With due respect to Noël Bowley, I wish to reply to his letter to the Editor on Monday 25th August.
Noel I think the important part of your letter inferred that you had worked for the Ports Corporation for 37 years and retired a decade ago. Unfortunately the Company you worked for and the one that existed during this fiasco are entirely different and while dredging has been carried out in Gladstone Harbour numerous times the difference this time is twofold, 1. The amount of dredge spoil and 2. The fact that this time they backhoe dredged mud which contained high levels of acid sulphate material.
The GBRMPAs own studies have recently discovered that the dredge spoil can actually travel up to 80 kilometres. One thing Ebony did not point out is that 2 members of the GBRMPA Board have financial interests in the Resources Industry. I find it very hard to believe they were not unduly influenced. In your position at the Gladstone Ports you had the relevant qualifications, don't you think that anyone sitting on the GBRMPA Board should have the correct qualifications?
Do you believe that all the people who spoke about the problems are all lying? Did the whistleblower of the problems with the bund wall lie and was his photographic evidence false?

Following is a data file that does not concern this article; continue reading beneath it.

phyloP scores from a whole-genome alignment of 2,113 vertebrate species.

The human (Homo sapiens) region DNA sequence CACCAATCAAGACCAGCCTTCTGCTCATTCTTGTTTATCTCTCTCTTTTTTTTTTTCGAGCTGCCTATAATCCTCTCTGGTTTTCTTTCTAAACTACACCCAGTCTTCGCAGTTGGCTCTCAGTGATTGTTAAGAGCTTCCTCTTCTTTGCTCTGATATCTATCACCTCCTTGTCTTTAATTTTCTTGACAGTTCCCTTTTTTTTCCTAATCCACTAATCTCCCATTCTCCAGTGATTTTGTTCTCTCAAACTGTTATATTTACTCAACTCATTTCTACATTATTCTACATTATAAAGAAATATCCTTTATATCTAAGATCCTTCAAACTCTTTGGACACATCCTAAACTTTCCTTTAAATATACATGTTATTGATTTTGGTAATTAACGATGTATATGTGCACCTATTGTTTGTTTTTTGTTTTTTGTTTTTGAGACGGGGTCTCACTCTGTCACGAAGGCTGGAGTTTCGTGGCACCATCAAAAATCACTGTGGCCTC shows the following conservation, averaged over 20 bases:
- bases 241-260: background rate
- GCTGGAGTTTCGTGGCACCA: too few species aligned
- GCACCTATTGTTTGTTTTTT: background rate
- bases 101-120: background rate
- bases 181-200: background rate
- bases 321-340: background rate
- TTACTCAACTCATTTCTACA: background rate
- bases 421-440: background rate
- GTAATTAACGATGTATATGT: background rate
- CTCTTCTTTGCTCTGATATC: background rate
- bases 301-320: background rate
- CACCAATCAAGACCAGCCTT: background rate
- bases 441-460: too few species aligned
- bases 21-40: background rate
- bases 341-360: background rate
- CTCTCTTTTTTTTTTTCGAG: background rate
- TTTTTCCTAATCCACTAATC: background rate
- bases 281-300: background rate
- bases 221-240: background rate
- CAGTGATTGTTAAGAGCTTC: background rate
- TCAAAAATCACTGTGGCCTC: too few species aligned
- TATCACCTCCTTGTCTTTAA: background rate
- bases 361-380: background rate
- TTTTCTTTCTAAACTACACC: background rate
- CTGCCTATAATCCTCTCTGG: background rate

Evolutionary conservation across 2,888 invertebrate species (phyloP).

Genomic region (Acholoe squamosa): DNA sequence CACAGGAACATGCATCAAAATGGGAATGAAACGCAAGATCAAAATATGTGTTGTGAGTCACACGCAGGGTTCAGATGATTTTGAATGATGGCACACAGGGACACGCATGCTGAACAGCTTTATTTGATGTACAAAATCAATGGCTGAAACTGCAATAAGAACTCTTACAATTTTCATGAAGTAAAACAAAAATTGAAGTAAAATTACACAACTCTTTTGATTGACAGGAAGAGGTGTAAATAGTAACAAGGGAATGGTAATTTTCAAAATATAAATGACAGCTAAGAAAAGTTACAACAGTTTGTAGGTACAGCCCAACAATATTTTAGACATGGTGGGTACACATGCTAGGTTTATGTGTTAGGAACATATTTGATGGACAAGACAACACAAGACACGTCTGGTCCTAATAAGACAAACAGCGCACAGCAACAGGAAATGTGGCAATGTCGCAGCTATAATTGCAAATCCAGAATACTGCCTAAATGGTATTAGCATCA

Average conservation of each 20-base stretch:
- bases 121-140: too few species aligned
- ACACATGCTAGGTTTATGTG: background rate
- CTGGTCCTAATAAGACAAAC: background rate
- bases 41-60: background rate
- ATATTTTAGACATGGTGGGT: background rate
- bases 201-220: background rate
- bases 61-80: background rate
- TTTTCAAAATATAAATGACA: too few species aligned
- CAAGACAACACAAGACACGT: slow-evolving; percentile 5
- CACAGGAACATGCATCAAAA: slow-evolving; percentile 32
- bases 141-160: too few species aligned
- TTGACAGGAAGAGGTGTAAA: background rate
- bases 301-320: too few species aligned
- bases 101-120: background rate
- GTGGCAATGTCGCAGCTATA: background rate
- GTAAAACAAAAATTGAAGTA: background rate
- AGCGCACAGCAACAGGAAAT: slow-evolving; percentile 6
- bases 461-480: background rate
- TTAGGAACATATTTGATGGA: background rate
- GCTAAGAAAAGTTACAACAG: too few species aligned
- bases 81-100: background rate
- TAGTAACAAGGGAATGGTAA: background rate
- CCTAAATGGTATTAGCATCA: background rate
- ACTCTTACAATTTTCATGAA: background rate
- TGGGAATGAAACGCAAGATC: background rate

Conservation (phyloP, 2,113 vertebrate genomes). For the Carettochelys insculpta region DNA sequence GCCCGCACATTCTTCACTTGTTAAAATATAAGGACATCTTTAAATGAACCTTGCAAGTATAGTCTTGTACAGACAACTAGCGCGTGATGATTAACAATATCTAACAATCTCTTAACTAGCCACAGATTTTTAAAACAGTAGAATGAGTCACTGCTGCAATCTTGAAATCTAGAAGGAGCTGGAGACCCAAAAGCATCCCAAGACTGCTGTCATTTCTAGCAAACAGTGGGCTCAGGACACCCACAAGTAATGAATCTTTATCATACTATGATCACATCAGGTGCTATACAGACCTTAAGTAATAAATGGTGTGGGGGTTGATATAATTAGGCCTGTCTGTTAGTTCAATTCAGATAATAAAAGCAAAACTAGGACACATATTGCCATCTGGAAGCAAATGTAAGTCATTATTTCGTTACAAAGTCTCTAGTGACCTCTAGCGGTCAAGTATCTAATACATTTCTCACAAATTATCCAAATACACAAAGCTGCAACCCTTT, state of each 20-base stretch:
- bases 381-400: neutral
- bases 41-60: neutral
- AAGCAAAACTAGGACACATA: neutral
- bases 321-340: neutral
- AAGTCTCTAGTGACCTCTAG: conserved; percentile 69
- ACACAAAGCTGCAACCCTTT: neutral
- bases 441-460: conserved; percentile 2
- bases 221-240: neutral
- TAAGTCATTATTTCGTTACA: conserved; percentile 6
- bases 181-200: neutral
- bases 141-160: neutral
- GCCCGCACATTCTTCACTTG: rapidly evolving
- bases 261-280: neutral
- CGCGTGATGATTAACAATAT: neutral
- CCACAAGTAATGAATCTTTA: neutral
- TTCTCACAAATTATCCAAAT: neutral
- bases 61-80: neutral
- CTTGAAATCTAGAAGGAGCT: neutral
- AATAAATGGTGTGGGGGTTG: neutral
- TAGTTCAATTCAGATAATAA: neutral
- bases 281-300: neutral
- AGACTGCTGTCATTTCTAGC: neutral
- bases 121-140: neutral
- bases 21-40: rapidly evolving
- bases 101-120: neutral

I for one congratulation Ebony for having the courage to voice her opinion in our local paper. I know how difficult that can be.
I love Gladstone and Gladstone Harbour as much as you and unfortunately I believe you do not hide from the truth, no matter how difficult because if we do not acknowledge the past mistakes we will continue to make them. Yes we are an industrial city but wouldn't it have been nice if this latest rush had been done with the environment being the number one consideration. We could have been proudly showing off a model for what to do, not what not to do.
ENVIRONMENT Minister Greg Hunt told the Great Barrier Reef Marine Park Authority to approve a controversial dredge spoil dumping proposal at Abbot Point just days before a permit was granted.
Documents released in answers to a Senate Estimates Question on Notice reveal Mr Hunt personally wrote to the authority just seven days before the authority approved the sea dumping permit.
Both Mr Hunt's previous approval and the authority's approval are already subject to court action, and both parties were remaining tight-lipped about the letter on Friday.
The North Queensland Bulk Ports Corporation project would involve dredging three million cubic metres of sediment to expand the coal port, with the spoil created to be dumped in an existing dumping area in the marine park.
Earlier draft permit assessments have previously shown the authority was concerned about potentially wide-ranging impacts from the dumping proposal, including on coral near Holbourne Island and Nares Rock and the heritage-listed WWII Catalina wreck.